[etcdX]# USER=root
[etcdX]# HOST=${HOST1}
[etcdX]# scp -r /tmp/${HOST}/* ${USER}@${HOST}:
[etcdX]# ssh ${USER}@${HOST}
[etcdX]# chown -R root:root pki
[etcdX]# mv pki /etc/kubernetes/
#------------------------------------------------
# S3-10. Verify (Ensure paths are the same on each host)
#------------------------------------------------
[etcdX]# tree /root
[etcdX]# tree /etc/kubernetes/pki

(Step 3). Creating ETCD Cluster

#------------------------------------------------
# S3-11. Creating static pod manifest (etcd01/02/03)
#------------------------------------------------
[etcd01]# kubeadm init phase etcd local --config=/root/kubeadmcfg.yaml
[etcd02]# kubeadm init phase etcd local --config=/root/kubeadmcfg.yaml
[etcd03]# kubeadm init phase etcd local --config=/root/kubeadmcfg.yaml
#-------------------------------------------------
# S3-12. etcdctl installation
#-------------------------------------------------
[etcdX]# ETCD_RELEASE=$(curl -s https://api.github.com/repos/etcd-io/etcd/releases/latest|grep tag_name | cut -d '"' -f 4)
[etcdX]# echo $ETCD_RELEASE
v3.5.9

[etcdX]# wget https://github.com/etcd-io/etcd/releases/download/${ETCD_RELEASE}/etcd-${ETCD_RELEASE}-linux-amd64.tar.gz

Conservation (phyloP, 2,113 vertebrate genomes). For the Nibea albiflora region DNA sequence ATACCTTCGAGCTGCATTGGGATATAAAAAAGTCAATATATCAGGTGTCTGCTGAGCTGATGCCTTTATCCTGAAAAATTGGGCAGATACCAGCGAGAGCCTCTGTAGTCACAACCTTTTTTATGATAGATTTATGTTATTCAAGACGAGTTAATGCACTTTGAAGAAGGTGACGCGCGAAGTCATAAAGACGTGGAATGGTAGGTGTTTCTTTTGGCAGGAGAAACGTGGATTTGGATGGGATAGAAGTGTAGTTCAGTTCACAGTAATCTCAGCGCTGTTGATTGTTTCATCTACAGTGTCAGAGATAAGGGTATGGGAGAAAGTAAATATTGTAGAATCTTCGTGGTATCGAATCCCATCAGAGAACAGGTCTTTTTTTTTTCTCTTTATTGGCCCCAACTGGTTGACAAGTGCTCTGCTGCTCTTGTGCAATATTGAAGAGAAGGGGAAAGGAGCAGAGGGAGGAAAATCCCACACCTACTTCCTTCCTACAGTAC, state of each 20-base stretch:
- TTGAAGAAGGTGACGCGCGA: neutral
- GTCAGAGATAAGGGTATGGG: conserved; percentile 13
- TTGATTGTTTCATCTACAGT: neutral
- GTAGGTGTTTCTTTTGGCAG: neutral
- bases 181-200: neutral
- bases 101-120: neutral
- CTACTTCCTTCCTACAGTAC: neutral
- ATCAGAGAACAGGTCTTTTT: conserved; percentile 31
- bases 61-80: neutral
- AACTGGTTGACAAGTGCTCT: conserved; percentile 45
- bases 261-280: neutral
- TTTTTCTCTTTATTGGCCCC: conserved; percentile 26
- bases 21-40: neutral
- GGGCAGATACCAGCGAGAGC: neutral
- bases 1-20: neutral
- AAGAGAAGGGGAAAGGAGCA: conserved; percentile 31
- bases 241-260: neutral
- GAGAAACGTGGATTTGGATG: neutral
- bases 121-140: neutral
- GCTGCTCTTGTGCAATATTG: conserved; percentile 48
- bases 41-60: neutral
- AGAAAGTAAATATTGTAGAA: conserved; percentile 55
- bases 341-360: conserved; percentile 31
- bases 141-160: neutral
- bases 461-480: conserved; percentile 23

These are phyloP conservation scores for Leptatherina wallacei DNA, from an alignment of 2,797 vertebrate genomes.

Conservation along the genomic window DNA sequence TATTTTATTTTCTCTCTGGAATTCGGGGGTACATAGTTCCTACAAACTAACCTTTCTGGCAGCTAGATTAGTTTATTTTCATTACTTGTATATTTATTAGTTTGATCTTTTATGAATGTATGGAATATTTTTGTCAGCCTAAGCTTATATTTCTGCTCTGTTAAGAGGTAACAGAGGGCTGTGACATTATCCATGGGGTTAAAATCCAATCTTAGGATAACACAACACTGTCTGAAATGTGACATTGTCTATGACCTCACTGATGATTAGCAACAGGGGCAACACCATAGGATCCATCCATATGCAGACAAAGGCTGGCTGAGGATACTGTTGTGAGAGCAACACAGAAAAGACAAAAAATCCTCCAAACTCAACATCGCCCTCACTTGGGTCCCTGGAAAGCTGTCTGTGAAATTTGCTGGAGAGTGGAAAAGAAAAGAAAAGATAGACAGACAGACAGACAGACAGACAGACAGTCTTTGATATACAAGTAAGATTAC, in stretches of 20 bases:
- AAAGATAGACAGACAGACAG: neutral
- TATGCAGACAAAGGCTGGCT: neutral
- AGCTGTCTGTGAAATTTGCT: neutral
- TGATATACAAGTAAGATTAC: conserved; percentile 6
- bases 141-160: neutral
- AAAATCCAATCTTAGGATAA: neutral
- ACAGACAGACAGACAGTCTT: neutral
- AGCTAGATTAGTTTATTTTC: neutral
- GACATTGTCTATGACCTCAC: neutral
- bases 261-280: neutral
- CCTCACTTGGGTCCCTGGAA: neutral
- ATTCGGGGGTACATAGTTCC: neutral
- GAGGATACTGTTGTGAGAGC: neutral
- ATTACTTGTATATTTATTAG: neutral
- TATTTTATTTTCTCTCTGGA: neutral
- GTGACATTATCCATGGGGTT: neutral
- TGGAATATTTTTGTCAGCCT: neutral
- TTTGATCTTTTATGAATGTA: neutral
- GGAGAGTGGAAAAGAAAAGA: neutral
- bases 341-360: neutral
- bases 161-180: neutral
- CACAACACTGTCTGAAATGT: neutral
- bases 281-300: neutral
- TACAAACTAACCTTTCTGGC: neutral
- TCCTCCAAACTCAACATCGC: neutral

[etcdX]# tar zxvf etcd-v3.5.9-linux-amd64.tar.gz
[etcdX]# cd etcd-v3.5.9-linux-amd64
[etcdX]# ls -al
[etcdX]# cp -rp etcdctl /usr/local/bin
#------------------------------------------------
# S3-13. Verify etcd cluster
#------------------------------------------------
[etcdX]# ETCDCTL_API=3 etcdctl \
--cert /etc/kubernetes/pki/etcd/peer.crt \
--key /etc/kubernetes/pki/etcd/peer.key \
--cacert /etc/kubernetes/pki/etcd/ca.crt \
--endpoints https://10.107.88.15:2379 endpoint health

https://10.107.88.15:2379 is healthy: successfully committed proposal: took = 10.08693ms
https://10.107.88.16:2379 is healthy: successfully committed proposal: took = 10.912799ms
https://10.107.88.17:2379 is healthy: successfully committed proposal: took = 10.461484ms

4. Integration with Kubernetes Cluster Setup

#------------------------------------------
# S4-1. Copy CA from any etcd to master01
#------------------------------------------
[etcd]# scp -rp /etc/kubernetes/pki/etcd/ca.crt root@master01:/root/etcd-ca
[etcd]# scp -rp /etc/kubernetes/pki/apiserver-etcd-client.crt root@master01:/root/etcd-ca
[etcd]# scp -rp /etc/kubernetes/pki/apiserver-etcd-client.key root@master01:/root/etcd-ca
#------------------------------------------
# S4-2. Configure kubeadm-config.yaml on master01
#------------------------------------------